• Talking about hidden costs of the pipeline, such as putting 98,000 jobs at risk, in addition to the wild salmon economy,  tourism industry, [36:30]
  • Making Waves
  • And much more…

Significant quotes:

“We work to conserve wilderness and wild places within the urgent context of climate change” [02:10]

“What’s really exciting is that a clear majority of British Columbians voted for environmental issues.” [02:59]

“The science is super clear—that, with the 400 tankers that would come as a result of the Kinder Morgan proposal, these endangered whales would likely go extinct. Even without an oil spill. Simply from the sound getting in the way of being able to find their food.” [05:12]

“Anyone who’s had the great honour of seeing one of these whales knows how amazing they are, and I feel like we all have the responsibility to try and protect their homes so they can survive” [06:41]

“When I was around 10 years old I went kayaking around Robson Bight and got pretty close to some killer whales… I was pretty small, they were pretty big, and they were very close to our kayak…it made an impression.” [07:13]

Not just for the whales, also for coastal jobs, and coastal economy, and recreational values, and our climate—there’s so many reasons why [the Kinder Morgan] project is not in the interest of British Columbian’s communities or ecosystems. The whales are one piece of that.” [11:13]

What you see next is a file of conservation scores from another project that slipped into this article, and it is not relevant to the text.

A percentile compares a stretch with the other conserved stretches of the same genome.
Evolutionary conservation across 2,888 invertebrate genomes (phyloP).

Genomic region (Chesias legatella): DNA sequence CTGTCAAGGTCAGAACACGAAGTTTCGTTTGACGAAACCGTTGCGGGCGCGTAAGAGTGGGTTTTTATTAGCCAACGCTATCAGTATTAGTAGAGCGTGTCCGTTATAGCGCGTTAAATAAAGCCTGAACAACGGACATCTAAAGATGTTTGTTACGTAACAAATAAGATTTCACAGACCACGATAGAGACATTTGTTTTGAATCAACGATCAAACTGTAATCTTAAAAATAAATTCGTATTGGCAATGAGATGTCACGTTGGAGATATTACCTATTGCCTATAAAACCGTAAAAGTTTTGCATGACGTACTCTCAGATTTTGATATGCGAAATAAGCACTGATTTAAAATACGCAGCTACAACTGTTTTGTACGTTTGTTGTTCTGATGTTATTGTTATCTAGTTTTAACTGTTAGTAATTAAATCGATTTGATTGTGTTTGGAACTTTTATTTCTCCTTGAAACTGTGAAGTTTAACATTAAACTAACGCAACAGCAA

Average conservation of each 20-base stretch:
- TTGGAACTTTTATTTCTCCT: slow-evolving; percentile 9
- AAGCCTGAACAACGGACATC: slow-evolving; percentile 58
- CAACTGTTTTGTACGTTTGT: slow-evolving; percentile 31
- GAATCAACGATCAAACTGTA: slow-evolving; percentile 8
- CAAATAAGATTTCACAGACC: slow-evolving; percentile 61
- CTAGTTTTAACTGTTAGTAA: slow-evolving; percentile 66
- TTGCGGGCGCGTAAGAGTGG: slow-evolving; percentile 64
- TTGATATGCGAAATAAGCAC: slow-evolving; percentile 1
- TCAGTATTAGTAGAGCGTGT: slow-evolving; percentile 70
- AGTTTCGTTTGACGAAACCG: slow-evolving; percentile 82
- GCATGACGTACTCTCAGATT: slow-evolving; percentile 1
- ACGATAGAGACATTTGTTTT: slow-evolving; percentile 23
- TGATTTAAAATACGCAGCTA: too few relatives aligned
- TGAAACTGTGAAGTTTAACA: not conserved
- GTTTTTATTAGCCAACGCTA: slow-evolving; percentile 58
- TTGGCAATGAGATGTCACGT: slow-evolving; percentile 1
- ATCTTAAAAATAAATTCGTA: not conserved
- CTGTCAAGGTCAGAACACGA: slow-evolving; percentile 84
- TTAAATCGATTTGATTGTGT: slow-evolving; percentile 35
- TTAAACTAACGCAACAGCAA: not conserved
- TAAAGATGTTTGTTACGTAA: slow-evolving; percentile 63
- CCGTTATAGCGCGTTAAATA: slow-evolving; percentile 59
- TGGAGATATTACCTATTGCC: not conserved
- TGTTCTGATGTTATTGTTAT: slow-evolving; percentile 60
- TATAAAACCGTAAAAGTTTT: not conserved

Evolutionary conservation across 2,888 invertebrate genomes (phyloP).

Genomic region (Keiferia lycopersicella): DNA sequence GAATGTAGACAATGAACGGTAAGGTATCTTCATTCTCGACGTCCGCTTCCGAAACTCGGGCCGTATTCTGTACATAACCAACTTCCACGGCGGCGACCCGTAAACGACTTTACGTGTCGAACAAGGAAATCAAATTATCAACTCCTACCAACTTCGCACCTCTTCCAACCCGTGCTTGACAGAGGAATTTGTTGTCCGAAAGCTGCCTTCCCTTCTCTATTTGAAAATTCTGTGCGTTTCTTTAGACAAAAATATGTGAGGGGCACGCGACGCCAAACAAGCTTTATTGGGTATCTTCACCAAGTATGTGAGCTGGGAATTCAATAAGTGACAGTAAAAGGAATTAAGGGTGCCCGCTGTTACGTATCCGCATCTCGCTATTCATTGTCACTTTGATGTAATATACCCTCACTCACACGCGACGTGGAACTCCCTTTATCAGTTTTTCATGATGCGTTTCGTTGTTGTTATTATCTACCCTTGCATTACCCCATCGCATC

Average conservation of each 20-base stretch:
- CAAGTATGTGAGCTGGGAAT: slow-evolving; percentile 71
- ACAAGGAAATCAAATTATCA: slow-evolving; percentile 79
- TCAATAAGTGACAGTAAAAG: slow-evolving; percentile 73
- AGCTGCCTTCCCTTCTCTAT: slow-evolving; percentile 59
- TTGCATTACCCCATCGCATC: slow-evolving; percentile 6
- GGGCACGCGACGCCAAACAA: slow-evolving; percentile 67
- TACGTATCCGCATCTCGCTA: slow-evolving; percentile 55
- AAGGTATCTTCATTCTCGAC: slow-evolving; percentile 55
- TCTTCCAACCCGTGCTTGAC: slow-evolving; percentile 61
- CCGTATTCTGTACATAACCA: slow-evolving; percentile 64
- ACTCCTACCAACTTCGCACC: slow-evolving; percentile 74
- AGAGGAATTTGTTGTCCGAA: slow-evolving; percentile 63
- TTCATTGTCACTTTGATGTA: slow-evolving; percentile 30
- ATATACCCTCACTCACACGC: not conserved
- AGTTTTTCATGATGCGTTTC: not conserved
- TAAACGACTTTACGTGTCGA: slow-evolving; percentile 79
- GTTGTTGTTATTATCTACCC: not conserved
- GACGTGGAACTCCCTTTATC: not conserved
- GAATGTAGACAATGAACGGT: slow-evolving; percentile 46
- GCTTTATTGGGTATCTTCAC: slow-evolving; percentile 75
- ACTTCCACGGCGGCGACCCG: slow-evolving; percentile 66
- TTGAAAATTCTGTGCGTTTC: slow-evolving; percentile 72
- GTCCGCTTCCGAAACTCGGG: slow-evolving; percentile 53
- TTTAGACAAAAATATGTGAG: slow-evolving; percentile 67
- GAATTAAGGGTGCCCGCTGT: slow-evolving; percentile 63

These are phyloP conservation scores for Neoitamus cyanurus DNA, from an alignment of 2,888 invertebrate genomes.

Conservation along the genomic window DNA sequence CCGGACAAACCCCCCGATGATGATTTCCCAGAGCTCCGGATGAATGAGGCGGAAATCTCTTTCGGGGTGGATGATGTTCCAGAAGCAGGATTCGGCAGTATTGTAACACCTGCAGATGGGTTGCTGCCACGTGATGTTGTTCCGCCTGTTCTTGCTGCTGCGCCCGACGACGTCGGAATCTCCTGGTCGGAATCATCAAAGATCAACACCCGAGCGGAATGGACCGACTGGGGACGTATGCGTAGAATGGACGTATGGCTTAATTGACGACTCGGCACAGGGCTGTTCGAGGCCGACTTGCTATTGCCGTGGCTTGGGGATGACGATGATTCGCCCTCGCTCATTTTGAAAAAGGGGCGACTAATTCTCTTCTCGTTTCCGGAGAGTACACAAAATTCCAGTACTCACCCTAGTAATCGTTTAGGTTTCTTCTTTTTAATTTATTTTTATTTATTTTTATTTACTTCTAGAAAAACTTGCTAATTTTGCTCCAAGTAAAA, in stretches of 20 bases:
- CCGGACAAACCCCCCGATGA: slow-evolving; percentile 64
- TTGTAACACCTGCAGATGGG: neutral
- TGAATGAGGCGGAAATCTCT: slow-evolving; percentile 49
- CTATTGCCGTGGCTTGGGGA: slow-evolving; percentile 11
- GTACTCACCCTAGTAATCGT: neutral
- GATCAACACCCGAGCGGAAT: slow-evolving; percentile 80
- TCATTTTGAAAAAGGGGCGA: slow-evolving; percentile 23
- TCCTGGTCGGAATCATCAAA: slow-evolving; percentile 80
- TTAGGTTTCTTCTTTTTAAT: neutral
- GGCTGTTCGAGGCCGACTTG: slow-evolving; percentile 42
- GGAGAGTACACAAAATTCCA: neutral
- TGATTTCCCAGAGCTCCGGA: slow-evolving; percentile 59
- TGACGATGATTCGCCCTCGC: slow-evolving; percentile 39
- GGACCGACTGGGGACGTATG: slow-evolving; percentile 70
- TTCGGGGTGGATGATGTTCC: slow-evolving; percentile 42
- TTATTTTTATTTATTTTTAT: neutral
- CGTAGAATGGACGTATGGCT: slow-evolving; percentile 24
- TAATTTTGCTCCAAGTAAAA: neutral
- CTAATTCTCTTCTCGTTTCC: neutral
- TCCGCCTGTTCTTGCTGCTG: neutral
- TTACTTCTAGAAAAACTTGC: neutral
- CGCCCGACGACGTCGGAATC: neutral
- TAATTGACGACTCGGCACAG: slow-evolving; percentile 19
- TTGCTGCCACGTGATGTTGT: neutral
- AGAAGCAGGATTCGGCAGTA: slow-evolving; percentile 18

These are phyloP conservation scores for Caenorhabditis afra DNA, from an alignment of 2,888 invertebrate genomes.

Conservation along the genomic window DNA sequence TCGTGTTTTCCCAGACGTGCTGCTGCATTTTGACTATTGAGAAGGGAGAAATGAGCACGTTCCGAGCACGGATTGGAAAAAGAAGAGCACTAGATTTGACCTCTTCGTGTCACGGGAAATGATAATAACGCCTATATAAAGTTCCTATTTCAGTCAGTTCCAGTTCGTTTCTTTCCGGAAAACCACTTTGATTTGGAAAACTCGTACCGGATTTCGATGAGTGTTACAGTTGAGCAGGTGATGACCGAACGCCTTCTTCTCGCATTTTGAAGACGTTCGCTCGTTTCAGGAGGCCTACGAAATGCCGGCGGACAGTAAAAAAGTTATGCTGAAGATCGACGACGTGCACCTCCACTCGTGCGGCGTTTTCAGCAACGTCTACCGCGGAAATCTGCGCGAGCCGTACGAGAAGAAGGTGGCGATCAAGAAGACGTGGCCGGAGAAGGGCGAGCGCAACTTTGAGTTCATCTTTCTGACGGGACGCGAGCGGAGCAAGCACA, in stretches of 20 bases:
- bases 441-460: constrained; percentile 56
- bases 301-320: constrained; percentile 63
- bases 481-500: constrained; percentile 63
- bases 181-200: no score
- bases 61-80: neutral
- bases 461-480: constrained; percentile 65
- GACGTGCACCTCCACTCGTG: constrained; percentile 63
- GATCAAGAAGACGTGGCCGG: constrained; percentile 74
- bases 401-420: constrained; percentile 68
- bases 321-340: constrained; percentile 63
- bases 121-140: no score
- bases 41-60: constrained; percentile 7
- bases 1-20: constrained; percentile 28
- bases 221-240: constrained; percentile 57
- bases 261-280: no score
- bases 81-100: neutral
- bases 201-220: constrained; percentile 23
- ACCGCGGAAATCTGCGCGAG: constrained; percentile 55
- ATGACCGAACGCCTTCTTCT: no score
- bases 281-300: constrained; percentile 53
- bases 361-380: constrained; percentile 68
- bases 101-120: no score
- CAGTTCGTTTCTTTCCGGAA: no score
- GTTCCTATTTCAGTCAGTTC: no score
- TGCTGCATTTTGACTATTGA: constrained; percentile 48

“[The Kinder Morgan Project] faces 19 legal challenges.” [13:47]

“We don’t think it’s just or right that these First Nations should have to devote much-needed community funds to pay for these legal challenges when we all stand to benefit from the outcome.” [13:56]

“In the case of the National Energy Board review, neither Canada nor BC has properly consulted with the first nations. ” [15:35]

‘Even if only one of the cases succeeds, that will be enough to stop the project.” [15:49]

“The Kinder Morgan tankers and the whales go on both sides of the border. This is not just a Canadian issue, this is a cross-border issue.” [18:23]

“The more diversity of people in places speaking up in opposition to this project the greater the financial risk. ” [20:58]=

“There doesn’t need to be a dichotomy between protecting postage-stamp areas over here, and then over here, we’re just going to do status-quo, business as usual. We can look at conservation holistically. We can ensure that outside of conservation areas, business that happens operates within ecological limits. ” [30:55]

“This is where the ludicrousness of the way we measure economic progress comes into play: an oil spill is good for GDP” [35:27]

“There are very few jobs, long-term, that would come from these pipeline and tankers, and it would put 98,000 jobs on the coast alone at risk, plus all jobs that depend on a wild salmon economy.” [36:30]

Links Mentioned:

Caitlyn Vernon and Sierra Club BC

Sierra BC twitter:

Sierra BC facebook:

Sierra BC home:

The Killer Whale Who Changed the World

Nowhere Else on Earth